First It Was "Family Feud." Now It's "The Voice."
If you've been reading my blog--I sure hope you have--you know that I realized that I'd hit bottom during the Pandemic when I started watching "Family Feud." Every day. Sometimes more than once because reruns can always be found. The truth is: I've always hated that show with the screaming family members, the host Steve Hardy and his deep guffaws that often sound like a cow mooing, and the out-of-step, arhythmic winners who bounce around the stage to music I'd never consider downloading, not in a million years.
Well, I've dropped "Family Feud" in favor of "The Voice." The Pandemic does strange things to us all, but my obsession with TV shows that in a sane world I'd never watch or that I've dumped years earlier remains a mystery. Now I'm sure Paul the therapist who stars in Netflix's "In Treatment" would have his theories--unresolved issues with my father or mother, my tendencies to procrastinate because I lack self-confidence or goals, or some such b.s.--but Paul has other clients to worry about, and he's not a real shink, anyway.
I'm not sure why week after week I sit glassy-eyed in front of the TV in our small den and watch contestants on "The Voice" get booted one by one. I think after tonight's show, the number of folks still standing will be down to eight. Among those eight might be this father/son duo whose singing is perfect for a high-end restaurant in the town from whence they hail but not for the winner of "The Voice." I mean they are cute and all and probably warm the cockles of parents' hearts. You know, the family that sings together stays together or something like that. If they somehow win "The Voice" this season, I'll have to find a new show to watch if this damn Pandemic marches on.
I rarely blog about fashion. It's not my "thing." But I have to say that the stylist(s) for "The Voice" need to be replaced. Like immediately. I mean, what are they thinking when they dress Kelly Clarkson in flower-print dresses cinched at the waist with a wide leather belt? If the bold patterns are supposed to bring back memories of the Sixties when young women wore floor-length dresses adorned with flowers and, yes, flowers in their hair, I don't see much of a resemblance. Those "flower children" were going to San Francisco, not to "The Voice."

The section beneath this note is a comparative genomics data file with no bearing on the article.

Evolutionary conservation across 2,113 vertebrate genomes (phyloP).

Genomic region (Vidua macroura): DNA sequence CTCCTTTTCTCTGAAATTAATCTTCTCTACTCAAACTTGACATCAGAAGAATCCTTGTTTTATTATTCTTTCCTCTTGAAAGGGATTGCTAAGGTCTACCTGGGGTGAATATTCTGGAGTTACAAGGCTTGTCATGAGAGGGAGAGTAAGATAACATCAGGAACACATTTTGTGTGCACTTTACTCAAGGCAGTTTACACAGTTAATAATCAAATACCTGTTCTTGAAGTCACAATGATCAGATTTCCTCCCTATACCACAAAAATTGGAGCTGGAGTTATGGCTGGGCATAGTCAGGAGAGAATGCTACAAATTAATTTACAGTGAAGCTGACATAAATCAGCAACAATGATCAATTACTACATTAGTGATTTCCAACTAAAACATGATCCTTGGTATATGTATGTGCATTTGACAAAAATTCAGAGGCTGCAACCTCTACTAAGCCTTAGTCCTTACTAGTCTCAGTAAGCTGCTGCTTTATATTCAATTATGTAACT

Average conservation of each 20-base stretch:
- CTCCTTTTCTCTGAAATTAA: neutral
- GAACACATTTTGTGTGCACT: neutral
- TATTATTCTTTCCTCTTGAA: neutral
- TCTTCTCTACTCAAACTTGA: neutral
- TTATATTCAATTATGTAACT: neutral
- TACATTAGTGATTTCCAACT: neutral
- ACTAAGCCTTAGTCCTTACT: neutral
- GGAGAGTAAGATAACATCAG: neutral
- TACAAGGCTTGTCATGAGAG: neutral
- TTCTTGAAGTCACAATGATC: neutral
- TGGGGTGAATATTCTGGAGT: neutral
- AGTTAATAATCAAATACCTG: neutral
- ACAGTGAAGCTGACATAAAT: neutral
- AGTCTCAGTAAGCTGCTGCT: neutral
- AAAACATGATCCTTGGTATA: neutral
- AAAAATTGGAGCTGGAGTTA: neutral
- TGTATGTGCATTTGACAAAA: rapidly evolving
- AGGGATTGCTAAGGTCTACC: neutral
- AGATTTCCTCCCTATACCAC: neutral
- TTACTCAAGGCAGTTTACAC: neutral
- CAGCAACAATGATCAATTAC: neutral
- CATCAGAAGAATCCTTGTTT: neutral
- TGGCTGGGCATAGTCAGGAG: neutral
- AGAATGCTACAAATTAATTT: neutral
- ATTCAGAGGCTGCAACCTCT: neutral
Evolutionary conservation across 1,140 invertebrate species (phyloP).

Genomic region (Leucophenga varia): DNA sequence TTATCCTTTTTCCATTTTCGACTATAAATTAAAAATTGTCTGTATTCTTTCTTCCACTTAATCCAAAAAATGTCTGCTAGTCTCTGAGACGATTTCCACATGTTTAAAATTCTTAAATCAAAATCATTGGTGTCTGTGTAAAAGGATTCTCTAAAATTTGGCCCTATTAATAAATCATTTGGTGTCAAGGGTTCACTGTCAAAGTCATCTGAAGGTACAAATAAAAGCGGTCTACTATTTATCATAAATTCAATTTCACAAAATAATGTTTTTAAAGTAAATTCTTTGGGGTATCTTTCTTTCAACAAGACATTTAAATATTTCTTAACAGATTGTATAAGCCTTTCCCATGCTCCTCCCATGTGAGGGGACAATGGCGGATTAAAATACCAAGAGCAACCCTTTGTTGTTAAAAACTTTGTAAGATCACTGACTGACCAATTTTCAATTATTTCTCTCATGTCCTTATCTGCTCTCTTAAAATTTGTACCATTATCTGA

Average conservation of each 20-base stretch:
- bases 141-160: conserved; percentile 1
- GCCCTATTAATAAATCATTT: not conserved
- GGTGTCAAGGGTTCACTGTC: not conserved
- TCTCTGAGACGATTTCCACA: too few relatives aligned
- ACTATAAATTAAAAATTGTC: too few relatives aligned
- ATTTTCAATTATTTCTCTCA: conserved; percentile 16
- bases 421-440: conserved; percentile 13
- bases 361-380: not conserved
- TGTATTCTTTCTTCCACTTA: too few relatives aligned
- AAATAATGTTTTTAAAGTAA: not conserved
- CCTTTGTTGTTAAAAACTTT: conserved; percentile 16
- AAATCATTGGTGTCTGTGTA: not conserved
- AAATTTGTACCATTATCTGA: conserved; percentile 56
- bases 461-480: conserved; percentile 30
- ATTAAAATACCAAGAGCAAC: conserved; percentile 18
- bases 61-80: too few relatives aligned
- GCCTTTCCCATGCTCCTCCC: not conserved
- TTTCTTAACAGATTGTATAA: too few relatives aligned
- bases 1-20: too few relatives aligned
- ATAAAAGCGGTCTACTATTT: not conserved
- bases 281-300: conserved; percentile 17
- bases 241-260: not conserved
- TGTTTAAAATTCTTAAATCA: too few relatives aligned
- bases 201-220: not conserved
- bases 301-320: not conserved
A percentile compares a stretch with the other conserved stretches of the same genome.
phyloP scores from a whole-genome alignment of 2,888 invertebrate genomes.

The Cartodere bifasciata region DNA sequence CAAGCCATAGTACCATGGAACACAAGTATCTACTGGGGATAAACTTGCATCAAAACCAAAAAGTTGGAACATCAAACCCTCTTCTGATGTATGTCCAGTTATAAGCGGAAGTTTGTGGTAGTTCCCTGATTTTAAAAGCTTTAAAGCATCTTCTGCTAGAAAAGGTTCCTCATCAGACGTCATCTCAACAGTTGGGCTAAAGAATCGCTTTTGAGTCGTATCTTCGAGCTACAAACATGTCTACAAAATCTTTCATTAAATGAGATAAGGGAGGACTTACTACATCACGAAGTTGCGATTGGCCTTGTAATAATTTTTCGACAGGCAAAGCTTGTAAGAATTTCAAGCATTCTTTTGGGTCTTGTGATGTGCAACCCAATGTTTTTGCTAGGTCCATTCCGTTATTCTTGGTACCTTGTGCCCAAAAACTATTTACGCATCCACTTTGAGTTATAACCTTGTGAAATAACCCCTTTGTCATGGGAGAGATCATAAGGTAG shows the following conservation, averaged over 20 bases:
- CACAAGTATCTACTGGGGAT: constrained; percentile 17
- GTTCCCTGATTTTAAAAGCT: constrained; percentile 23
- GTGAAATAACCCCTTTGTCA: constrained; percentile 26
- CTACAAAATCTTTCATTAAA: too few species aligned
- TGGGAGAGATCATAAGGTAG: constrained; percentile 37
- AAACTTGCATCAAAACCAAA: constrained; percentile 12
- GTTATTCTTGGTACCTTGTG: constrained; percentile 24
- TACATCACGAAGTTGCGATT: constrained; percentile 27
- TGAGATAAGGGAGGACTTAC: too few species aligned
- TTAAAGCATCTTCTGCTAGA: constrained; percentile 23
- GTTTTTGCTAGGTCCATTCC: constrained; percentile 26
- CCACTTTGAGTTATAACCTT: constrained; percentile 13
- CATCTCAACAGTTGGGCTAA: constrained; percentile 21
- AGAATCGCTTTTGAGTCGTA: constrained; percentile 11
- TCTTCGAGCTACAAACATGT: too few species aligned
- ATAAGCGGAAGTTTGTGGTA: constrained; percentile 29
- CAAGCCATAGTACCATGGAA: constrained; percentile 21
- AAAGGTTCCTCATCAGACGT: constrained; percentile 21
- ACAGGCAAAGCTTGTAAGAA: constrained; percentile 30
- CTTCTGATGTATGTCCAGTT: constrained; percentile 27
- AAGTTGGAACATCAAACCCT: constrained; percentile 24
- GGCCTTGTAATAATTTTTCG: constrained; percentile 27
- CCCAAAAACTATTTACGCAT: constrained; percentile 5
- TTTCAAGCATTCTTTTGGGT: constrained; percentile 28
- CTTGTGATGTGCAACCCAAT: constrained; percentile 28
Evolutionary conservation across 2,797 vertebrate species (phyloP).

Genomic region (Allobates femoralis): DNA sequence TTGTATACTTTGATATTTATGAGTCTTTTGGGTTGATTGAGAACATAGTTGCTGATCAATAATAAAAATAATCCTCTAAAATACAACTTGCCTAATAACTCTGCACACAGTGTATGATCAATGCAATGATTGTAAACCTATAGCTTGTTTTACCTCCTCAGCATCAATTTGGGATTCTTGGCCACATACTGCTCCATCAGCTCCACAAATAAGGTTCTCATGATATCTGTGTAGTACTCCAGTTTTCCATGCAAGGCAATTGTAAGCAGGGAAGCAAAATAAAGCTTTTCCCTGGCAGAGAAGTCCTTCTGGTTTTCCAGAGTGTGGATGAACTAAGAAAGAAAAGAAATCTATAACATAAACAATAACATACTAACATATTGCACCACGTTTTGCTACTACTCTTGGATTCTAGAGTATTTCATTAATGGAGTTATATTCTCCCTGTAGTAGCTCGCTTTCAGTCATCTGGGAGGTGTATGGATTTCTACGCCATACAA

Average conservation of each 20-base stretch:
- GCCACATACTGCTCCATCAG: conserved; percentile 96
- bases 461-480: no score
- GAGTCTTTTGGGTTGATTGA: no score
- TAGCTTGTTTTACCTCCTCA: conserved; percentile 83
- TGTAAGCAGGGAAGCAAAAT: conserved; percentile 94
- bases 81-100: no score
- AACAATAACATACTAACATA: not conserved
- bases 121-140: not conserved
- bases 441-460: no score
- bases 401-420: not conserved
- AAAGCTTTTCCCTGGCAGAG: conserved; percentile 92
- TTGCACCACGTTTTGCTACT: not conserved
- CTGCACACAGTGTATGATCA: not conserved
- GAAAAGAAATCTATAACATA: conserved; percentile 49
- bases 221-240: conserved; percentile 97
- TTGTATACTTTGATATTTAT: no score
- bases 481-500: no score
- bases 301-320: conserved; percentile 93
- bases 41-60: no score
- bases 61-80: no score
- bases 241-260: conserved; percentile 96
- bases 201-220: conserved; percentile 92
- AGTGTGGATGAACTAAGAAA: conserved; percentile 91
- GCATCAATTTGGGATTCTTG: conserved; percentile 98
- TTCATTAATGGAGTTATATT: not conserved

Now, there are several female contestants who are large. So, what's the deal with the tight outfits that accentuate the negative that as far as I understand is a math concept that extends the concept of negative numbers? Whatever happened to the concept of accentuating the positive both in attitude and in fashion? (To be fair, I should mention that there are several large men on this year's "The Voice." It seems as if their stylists do all that they can to hide the men's girth and to, yep, accentuate the positive.)
As long as I'm on the subject of fashion, this post wouldn't be complete without a few comments about Ariana Grande's fashion choices. From what I gather, Grande has brought her own fashion style to "The Voice" and does not depend on the program's stylists. What a blessing. Grande is known as a fashionista, and her outfits show it. But I do have one bone to pick: it seems as if the camera is fixated on Grande every time she yanks at one of her skimpy strapless tops. There she goes again. Just for fun, I think I'll count the number of times Grande yanks on tonight's show and maybe consider hiring a videographer to put together a montage of Grande's efforts to hike her tops.
I'm not sure how I've gone from "Family Feud" to stylists and fashionistas on "The Voice." The only connection I see is that there are a lot of Fs.